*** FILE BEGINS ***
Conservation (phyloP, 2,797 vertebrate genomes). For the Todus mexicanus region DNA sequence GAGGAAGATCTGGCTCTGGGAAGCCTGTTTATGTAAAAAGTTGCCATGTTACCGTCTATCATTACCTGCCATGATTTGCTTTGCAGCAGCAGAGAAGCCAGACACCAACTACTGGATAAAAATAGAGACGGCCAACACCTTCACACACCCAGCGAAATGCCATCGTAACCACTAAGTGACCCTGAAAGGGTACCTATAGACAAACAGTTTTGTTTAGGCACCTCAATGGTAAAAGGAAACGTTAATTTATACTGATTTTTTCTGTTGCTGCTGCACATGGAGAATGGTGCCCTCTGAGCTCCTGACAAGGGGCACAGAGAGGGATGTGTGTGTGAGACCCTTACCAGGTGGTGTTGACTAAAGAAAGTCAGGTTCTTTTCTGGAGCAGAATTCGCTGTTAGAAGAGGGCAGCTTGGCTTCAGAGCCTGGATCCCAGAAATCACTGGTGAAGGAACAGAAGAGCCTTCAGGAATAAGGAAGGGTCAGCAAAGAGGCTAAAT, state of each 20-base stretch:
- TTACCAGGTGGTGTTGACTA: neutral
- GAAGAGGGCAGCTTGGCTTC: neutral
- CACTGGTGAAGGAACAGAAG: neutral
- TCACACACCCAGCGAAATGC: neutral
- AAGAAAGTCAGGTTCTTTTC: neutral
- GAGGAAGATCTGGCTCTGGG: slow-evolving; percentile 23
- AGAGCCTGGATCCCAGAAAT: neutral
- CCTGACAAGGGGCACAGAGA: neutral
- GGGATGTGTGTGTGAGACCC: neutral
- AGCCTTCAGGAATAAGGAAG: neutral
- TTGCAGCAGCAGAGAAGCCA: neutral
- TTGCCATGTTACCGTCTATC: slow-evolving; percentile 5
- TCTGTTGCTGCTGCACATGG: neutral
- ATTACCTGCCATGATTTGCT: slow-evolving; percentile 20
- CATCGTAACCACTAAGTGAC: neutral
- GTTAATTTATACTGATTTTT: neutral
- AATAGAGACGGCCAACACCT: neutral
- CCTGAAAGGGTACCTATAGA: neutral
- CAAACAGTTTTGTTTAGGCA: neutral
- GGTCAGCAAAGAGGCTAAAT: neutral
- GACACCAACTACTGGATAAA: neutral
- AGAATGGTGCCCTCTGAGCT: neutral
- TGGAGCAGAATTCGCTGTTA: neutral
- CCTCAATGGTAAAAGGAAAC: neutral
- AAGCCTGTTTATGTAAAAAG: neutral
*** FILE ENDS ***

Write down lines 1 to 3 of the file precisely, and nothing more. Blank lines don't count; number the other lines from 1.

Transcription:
Conservation (phyloP, 2,797 vertebrate genomes). For the Todus mexicanus region DNA sequence GAGGAAGATCTGGCTCTGGGAAGCCTGTTTATGTAAAAAGTTGCCATGTTACCGTCTATCATTACCTGCCATGATTTGCTTTGCAGCAGCAGAGAAGCCAGACACCAACTACTGGATAAAAATAGAGACGGCCAACACCTTCACACACCCAGCGAAATGCCATCGTAACCACTAAGTGACCCTGAAAGGGTACCTATAGACAAACAGTTTTGTTTAGGCACCTCAATGGTAAAAGGAAACGTTAATTTATACTGATTTTTTCTGTTGCTGCTGCACATGGAGAATGGTGCCCTCTGAGCTCCTGACAAGGGGCACAGAGAGGGATGTGTGTGTGAGACCCTTACCAGGTGGTGTTGACTAAAGAAAGTCAGGTTCTTTTCTGGAGCAGAATTCGCTGTTAGAAGAGGGCAGCTTGGCTTCAGAGCCTGGATCCCAGAAATCACTGGTGAAGGAACAGAAGAGCCTTCAGGAATAAGGAAGGGTCAGCAAAGAGGCTAAAT, state of each 20-base stretch:
- TTACCAGGTGGTGTTGACTA: neutral
- GAAGAGGGCAGCTTGGCTTC: neutral